In order to build a healthy business, extensive capital raising is often required. The reasons for this are numerous: the recruitment of employees, the construction of a production, marketing, and distribution infrastructure, or the financing of large advertising budgets. Businesses are also often required to finance their customers by extending generous credit in order to break into the market. In the previous sections, we emphasized the importance of business planning and the structuring of realistic forecasts. This section will focus on a crucial issue facing every startup, namely, forecasting its cash needs. Even if a startup has a promising future, incorrect preparation for the various stages of the business could cause it to collapse due to a shortage of cash, and not necessarily due to an inability to meet its economic forecasts. On the other hand, entrepreneurs are usually not interested in raising too much cash at too early a stage, mainly due to the dilution entailed by capital raising. The objective of entrepreneurs is to maximize their share at the time of exit. It is therefore essential that the raising of capital be planned so as not to result in a significant dilution on the one hand (by raising too much capital), nor in a shortage of cash that would jeopardize the existence of the business on the other. For this purpose, it is important to focus on the various distinctions between cash flows and accounting revenues and expenses.
Cash Break-even Point
As mentioned above, when examining a company's profitability, it is important to check its cost structure and particularly its break-even point. The basis for the calculation is the company's fixed costs, divided by the contribution margin from the sale of a single product unit (i.e., the revenue per unit minus the variable costs per unit). However, it is important to distinguish between the profitability break-even point and the cash break-even point. There are several different definitions of cash break-even points, the most common of which is the FCF (Free Cash Flow). The FCF point is based on the operating cash flow, in addition to the cash flow components resulting from the investment activities required in order to allow the business to reach its goals with respect to its volume of business. Any cash beyond the FCF point may be distributed by the company among its shareholders and debt holders, in accordance with its chosen capital structure. Companies usually reach this break-even point when their growth rate slows down.
The Scale of Investment Required to Reach Profitability
In order to be able to use a break-even point analysis for financial forecasting, it is necessary to examine, beyond the actual level of operations at which the business becomes profitable, the scale of financing needed to reach such a point. In practice, this is the amount of cash required over the quarters and years leading to such a point. In addition, as may be seen in the decision tree example in a later section that includes possible scenarios, it is important to estimate the various scenarios and the business results of each one, and to attach probabilities to such scenarios. In this context, simulation tools may be used, as they enable assumptions to be made with respect to parameter distributions and to the various relationships between the parameters.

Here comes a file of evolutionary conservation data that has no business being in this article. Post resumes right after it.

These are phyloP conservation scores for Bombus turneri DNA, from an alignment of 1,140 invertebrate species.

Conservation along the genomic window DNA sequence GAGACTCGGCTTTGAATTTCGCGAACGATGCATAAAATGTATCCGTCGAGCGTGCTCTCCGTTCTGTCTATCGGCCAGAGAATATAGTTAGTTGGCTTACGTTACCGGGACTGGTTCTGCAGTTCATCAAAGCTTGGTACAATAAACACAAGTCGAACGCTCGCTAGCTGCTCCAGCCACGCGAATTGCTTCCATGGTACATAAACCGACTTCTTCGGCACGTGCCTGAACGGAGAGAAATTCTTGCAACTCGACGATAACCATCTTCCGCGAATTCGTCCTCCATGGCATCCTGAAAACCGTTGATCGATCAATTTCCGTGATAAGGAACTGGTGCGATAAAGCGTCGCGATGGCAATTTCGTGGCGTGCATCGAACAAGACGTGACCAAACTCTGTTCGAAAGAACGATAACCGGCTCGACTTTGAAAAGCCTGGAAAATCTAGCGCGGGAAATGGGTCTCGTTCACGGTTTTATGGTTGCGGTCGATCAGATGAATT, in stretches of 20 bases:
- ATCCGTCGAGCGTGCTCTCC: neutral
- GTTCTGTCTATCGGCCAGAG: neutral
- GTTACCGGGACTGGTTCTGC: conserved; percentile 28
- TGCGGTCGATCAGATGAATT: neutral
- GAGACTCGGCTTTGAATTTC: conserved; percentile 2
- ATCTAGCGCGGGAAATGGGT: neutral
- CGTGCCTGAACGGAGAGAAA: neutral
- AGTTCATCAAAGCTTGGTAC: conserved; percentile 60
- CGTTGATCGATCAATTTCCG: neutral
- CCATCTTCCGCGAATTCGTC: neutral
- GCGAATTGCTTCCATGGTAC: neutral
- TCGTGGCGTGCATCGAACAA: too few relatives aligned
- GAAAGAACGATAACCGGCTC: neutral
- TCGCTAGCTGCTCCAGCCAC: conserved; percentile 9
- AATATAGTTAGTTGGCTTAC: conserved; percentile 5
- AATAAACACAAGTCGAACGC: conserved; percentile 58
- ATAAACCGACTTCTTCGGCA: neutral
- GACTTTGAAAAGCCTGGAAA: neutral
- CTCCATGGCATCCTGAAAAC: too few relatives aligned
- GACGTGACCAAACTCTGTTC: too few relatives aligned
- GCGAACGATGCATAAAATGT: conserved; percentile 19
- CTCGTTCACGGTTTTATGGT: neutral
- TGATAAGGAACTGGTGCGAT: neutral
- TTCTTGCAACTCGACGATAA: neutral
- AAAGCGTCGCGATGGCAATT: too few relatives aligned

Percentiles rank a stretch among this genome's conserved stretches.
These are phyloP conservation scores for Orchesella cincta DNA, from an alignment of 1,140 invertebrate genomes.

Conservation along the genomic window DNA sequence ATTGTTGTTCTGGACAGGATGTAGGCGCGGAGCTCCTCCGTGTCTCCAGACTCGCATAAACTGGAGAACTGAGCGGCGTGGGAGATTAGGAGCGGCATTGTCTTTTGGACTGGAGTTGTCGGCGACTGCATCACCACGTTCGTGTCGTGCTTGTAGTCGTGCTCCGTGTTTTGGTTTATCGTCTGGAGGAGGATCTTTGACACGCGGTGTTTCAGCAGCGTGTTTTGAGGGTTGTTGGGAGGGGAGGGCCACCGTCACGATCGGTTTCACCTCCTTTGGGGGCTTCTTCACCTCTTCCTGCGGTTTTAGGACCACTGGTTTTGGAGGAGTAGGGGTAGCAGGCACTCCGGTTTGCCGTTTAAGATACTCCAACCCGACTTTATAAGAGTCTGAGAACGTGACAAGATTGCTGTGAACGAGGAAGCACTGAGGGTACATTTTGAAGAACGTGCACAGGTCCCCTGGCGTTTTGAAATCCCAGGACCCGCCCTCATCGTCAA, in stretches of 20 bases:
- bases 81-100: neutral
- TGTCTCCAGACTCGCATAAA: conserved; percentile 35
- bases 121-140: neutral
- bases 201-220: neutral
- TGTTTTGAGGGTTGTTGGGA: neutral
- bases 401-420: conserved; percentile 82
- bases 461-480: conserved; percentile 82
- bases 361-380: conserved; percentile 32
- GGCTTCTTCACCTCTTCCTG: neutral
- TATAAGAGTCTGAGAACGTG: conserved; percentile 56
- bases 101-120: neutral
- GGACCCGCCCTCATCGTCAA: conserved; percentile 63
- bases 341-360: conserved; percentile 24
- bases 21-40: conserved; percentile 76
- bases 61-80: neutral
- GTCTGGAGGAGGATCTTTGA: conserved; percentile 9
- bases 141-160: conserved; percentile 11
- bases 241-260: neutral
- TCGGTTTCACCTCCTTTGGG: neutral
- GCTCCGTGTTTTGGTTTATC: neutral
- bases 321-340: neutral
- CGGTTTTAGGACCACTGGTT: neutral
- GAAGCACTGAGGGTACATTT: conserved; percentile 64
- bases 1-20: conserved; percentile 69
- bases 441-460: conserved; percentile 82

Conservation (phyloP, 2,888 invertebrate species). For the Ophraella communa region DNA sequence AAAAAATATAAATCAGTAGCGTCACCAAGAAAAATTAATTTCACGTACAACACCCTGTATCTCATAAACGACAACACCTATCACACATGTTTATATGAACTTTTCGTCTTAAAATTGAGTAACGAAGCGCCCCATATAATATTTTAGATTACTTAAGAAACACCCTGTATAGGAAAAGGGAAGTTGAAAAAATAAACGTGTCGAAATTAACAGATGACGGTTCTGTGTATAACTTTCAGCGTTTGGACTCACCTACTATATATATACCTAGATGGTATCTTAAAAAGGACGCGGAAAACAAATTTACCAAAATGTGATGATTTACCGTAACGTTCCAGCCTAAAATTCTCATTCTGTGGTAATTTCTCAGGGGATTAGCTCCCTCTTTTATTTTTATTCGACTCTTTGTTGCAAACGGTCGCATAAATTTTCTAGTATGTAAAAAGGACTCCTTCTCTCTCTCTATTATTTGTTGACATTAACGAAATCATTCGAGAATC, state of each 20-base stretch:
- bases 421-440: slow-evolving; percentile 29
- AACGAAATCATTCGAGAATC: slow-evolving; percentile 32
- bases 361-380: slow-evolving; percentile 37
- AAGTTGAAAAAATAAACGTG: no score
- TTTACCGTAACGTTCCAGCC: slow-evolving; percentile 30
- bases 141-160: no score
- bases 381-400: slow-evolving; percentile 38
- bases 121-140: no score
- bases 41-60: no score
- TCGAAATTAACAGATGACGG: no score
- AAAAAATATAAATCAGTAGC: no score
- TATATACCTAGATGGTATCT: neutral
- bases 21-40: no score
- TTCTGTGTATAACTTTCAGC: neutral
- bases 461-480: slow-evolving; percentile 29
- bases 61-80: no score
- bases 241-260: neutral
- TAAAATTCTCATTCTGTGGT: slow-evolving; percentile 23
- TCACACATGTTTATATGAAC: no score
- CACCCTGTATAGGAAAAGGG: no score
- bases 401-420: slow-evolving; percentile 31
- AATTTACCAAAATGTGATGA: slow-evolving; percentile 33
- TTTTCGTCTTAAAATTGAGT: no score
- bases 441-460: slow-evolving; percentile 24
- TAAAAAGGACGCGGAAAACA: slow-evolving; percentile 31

The most significant parameters relating to the uncertainty clouding startups in their infancy relate to the duration and cost of the product development stage. Delays in development could affect the expected revenues from the product, over and above its development costs, since the advantage of being "first to market" could evaporate, thus tightening the company's competitive situation. The timing of breaking into the market is related to the issue of uncertainty in the pricing of products, which itself is intimately connected to the forecasted competition in the market when the product is launched.
The costs of the products, and therefore the profitability of manufacturing them, are another contributor to uncertainty that needs to be addressed in the examinations made, since they will materially affect the company's cash needs until it becomes profitable. The company must further consider its market entry strategy, which has a dramatic effect on the amount of money that must be raised. For instance, in order to support an advertising campaign for the company's products, the company will need to raise a large amount of outside short-term cash, even if in the intermediate-term such amounts may be secured by large revenues.